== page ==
A public inquiry into a proposal for more than 250 new homes in Bamber Bridge will go ahead next month – but without the council whose decision to refuse permission for the development is being challenged.
South Ribble Borough Council has decided not to contest an appeal by Persimmon Homes, whose application to build 261 properties on land off Brindle Road was rejected last November.
The move comes after the authority lost an appeal by Bellway Homes against a decision to refuse permission for almost 200 dwellings on another part of the same site. The refusal was overturned at a 4-day Planning Inspectorate hearing in August.
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In spite of his ruling, the inspector in that case did not award costs against the council – because he concluded that its planning committee had acted reasonably in reaching its decision.
However, South Ribble has opted not to defend the appeal by Persimmon Homes as result of “risks” highlighted in a confidential report presented to committee members. On the casting vote of the chair, the council withdrew from the proceedings on a “no costs basis”.
In a statement, South Ribble Council confirmed its decision, but added: “We would encourage residents to attend [the hearing] in order that they can make their views known.” The inquiry is due to begin on 18th December at the authority’s headquarters in Leyland.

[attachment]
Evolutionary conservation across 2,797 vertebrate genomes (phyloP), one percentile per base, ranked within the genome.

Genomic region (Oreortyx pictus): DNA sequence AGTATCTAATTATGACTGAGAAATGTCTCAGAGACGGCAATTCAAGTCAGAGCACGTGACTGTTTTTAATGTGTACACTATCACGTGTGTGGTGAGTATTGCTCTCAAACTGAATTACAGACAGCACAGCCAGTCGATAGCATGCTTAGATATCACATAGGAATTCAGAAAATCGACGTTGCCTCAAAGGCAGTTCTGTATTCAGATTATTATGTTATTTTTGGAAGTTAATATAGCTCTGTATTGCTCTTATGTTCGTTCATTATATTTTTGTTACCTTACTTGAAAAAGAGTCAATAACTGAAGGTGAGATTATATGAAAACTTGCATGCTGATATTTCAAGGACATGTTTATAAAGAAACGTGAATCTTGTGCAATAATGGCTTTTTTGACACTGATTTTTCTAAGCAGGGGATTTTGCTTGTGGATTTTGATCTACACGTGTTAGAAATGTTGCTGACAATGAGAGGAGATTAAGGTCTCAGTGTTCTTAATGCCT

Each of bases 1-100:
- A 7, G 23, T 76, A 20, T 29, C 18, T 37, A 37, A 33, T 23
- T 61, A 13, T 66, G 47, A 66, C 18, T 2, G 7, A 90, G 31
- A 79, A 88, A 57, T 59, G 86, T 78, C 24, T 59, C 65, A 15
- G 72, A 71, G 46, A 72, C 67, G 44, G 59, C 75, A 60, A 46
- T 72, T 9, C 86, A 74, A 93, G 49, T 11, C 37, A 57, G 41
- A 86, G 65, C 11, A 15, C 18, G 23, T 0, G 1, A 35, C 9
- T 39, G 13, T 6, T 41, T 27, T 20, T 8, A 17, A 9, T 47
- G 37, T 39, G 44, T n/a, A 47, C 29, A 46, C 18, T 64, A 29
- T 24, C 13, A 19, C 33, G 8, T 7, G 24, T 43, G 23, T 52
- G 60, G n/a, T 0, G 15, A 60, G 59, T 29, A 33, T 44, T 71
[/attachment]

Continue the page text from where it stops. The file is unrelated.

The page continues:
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Derek Rogerson, who publishes local newsletter the Bamber Bridge Bulletin, said the council’s climbdown was “disappointing for local residents but not altogether surprising”.
“After losing a similar appeal and with no new evidence to present to the inspectorate, there was always the chance of a similar verdict. Pursuing this latest appeal by Persimmon could also have resulted in the authority having to pay some or all of the costs,” Mr. Rogerson added.
In both applications, councillors had voted against the advice of the authority’s own officers to approve the plans.
The land which the two housebuilders want to develop is currently occupied by the disused Grey Gables Farm. It is earmarked for housing in South Ribble’s local plan – but with an estimated capacity of 250 properties across its entire 22 hectares.
The Persimmon application, if successfully appealed, would combine with Bellway’s now approved plans to create more than 450 properties. The planning inspector in the Bellway case ruled that the housing figure in the local plan was “indicative” and planning officers in South Ribble had concluded that the site could accommodate the increased number, whilst still adhering to minimum requirements for space between dwellings.
Planning committee councillors refused permission for the Persimmon application because of concerns that it was not in-keeping with the surrounding semi-rural area and also the issue of noise from the nearby M61 motorway.
Both of those matters were also raised at the Bellway Homes appeal and dismissed by the planning inspector. Martin Whitehead ruled that the location should be classed as an urban one and that, while noise levels may exceed the World Health Organisation’s maximum guideline level, it was by “the smallest change [in volume] that can be detected by human hearing”.
Persimmon Homes also took part in the Bellway Homes appeal, as an interested party. The constructor’s legal team questioned witnesses about the potential impact of the overall development on a nearby level crossing.
Concerns had been raised by objectors that increased traffic could lead to dangerous overtaking of stationary vehicles waiting at the railway crossing’s barriers at the junction of Brindle Road and Bank Head Lane. But the inspector concluded that the roads in the area had “a relatively good accident record” and could cope with a greater volume of traffic.